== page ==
Thus, the UNFCCC with its near-universal membership has become the central focus of global efforts to address climate change. However, the slowness of the process and the apparent dysfunctional nature of its decision-making procedures have at times led to the questioning of its appropriateness as a forum for global solutions. This was acutely demonstrated in the various post-mortems that followed the Copenhagen debacle. The disenchantment has seen calls for fragmentation of the international regime through ‘plurilateralism’. Nevertheless, the UN in general and the UNFCCC in particular remain, in the view of many, the most representative and legitimate locus for international responses to climate change.
The international climate change regime is currently in flux and on the cusp of two competing visions. The current negotiations under the Durban Platform point to a general rethinking of a ‘top-down’ approach of the Kyoto Protocol model with internationally binding quantified commitments supported by a rigorous compliance assessment and enforcement. A more flexible ‘bottom-up’ approach is characterized by nationally determined mitigation contributions, a diversity of mitigation actions, and legal bindingness at the domestic level supported by an international measurement, reporting, and verification system seems to be gaining some currency. The core principles underpinning the regime—that is, the principles of equity and common but differentiated responsibilities and respective capabilities—have come under fresh scrutiny. There is concerted political drive by some countries that the regime should transition from the binary world of 1992 and that there is need to reconceptualize the principle of common but differentiated responsibilities and respective capabilities as a dynamic concept that evolves with changing global economic realities and specific socio-economic circumstances of states. There is also growing interest in the specific role and contribution of non-state actors and of sub-national authorities within the international climate change regime.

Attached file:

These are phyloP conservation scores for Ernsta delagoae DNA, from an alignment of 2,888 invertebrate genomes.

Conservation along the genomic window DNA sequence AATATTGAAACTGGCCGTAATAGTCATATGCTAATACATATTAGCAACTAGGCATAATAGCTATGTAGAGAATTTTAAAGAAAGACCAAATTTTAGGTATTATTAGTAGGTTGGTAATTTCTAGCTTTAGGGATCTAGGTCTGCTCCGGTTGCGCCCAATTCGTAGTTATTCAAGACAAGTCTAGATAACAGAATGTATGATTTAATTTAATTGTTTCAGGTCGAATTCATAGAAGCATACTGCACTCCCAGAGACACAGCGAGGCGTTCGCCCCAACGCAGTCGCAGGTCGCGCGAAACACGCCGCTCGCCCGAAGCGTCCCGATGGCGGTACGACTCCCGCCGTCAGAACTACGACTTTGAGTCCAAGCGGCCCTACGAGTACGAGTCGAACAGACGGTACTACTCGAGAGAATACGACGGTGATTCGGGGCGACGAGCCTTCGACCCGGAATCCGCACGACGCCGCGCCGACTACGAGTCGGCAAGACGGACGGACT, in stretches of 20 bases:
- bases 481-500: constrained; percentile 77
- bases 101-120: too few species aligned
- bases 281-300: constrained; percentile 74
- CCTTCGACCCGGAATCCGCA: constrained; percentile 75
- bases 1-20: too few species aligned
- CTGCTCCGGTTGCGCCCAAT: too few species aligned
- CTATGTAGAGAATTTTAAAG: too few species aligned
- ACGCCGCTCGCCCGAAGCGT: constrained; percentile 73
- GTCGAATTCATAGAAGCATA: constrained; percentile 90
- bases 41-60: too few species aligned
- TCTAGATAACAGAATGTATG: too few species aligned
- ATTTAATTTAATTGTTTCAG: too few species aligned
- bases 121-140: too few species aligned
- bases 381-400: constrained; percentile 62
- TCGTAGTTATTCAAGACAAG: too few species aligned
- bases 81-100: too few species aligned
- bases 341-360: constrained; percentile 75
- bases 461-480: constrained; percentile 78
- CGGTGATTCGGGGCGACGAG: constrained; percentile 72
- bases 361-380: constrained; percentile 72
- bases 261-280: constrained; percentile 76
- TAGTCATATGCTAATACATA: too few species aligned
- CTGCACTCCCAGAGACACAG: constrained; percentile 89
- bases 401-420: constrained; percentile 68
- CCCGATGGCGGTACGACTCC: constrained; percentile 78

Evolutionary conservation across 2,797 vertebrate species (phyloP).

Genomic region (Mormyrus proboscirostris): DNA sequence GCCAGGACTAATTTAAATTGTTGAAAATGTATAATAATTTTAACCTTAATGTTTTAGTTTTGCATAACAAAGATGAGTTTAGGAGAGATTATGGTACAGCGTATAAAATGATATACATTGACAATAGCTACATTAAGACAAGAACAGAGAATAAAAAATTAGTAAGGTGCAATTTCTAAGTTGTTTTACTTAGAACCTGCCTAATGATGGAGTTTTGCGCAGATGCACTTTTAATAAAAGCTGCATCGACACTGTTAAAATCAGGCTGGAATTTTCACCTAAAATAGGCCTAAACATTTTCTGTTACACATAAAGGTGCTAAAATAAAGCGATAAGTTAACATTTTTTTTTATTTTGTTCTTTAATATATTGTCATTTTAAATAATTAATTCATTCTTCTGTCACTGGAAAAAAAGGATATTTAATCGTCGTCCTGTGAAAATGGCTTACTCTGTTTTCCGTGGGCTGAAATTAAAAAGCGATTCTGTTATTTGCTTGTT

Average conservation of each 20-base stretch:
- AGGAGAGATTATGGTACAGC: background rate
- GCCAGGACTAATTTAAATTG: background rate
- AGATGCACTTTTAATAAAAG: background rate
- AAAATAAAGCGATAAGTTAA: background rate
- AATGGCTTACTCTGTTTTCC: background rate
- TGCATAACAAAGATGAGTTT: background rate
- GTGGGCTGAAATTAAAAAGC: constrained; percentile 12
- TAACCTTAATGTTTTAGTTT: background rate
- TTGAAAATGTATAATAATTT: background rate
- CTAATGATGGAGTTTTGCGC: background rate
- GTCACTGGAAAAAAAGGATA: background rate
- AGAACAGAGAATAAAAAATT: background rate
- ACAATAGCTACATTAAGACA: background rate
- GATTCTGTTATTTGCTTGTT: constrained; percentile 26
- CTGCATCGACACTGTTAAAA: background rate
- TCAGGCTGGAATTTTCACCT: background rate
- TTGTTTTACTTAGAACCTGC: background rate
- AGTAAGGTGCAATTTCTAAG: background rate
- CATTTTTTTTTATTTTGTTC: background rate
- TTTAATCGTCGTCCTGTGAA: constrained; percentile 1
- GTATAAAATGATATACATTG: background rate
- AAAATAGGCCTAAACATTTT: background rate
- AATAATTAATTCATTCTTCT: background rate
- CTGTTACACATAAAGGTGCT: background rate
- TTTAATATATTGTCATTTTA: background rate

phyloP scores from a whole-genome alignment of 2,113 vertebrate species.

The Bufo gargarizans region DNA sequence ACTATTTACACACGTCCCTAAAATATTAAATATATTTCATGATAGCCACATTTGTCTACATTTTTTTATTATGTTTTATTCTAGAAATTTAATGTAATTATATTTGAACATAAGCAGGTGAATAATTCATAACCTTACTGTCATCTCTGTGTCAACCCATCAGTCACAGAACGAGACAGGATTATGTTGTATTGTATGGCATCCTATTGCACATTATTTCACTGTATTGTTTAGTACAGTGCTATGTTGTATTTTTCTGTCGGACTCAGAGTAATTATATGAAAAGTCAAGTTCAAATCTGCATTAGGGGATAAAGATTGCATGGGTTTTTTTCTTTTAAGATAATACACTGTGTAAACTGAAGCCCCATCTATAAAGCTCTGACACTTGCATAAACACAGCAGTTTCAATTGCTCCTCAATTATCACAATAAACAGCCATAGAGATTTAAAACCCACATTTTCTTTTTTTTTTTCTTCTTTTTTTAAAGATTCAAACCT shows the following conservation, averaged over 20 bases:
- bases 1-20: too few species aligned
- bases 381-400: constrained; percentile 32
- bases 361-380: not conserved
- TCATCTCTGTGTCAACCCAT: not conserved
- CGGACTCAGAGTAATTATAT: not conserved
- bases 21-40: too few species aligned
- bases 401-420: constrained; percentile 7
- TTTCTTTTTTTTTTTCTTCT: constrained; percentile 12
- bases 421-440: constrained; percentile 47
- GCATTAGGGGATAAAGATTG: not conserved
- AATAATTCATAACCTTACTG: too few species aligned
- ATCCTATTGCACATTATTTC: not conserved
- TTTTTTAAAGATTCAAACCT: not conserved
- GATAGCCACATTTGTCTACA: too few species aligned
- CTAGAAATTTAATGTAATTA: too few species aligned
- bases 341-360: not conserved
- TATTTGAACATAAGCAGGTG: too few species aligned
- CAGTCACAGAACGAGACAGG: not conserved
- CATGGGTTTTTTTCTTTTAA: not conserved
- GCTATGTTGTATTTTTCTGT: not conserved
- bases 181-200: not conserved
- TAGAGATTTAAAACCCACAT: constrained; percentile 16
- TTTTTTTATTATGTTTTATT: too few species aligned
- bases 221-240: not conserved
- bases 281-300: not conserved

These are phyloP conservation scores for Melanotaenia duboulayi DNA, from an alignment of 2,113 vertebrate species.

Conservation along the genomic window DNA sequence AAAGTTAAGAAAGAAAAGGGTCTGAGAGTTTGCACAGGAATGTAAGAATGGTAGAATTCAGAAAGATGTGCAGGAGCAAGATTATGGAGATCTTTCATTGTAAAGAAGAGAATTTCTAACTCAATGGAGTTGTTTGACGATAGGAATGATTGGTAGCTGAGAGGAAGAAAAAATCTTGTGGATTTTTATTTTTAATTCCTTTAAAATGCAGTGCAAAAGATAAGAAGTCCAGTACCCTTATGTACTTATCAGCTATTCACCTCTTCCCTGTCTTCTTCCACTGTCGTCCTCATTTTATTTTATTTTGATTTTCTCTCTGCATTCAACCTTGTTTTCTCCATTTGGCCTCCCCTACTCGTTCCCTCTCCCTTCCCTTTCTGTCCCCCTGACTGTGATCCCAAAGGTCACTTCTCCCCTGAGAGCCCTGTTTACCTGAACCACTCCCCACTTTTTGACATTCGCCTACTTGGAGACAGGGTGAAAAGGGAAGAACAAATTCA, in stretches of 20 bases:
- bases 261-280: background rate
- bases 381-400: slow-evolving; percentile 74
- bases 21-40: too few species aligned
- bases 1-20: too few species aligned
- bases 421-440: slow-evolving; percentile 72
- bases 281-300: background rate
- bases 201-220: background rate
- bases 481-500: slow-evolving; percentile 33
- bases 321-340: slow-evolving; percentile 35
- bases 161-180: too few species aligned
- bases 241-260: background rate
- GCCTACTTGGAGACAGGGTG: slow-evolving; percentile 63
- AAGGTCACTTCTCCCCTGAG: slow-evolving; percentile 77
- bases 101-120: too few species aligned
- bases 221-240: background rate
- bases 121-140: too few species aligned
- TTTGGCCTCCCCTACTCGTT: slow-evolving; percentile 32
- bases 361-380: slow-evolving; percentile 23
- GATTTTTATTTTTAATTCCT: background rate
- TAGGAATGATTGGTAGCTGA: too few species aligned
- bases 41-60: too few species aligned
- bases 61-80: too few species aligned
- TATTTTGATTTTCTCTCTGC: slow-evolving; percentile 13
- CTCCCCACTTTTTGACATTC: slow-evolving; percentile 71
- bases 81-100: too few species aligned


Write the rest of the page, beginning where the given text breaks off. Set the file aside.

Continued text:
As a discipline, international climate change law is still in its infancy. Legal doctrine has always played a significant role in the evolution and development of new areas of law. It plays this role by delineating the province of the new discipline, clarifying its theoretical and conceptual underpinnings, and analysing its substantive institutional and normative content. The Oxford Handbook of International Climate Change Law is an important addition to the growing doctrinal work in this field. It analyses the foundations of international climate change law, its basic principles and concepts, the overlaps and articulation with other areas of international law, the institutional and governance arrangements, and its substantive normative content. (p. viii) The volume is enriched by an examination of existing legal regimes in regions and countries that play key roles in international climate change diplomacy either because of their position as major emitters of greenhouse gases, their historical responsibilities and current capabilities, or their susceptibility to disproportionate adverse impacts of climate change. The Oxford Handbook of International Climate Change Law should be a useful companion to students of international climate change law, legal practitioners, policy-makers, and negotiators.
Dan Bondi Ogolla, Ph.D.
Coordinator and Principal Legal Adviser,
UNFCCC Secretariat (p. ix)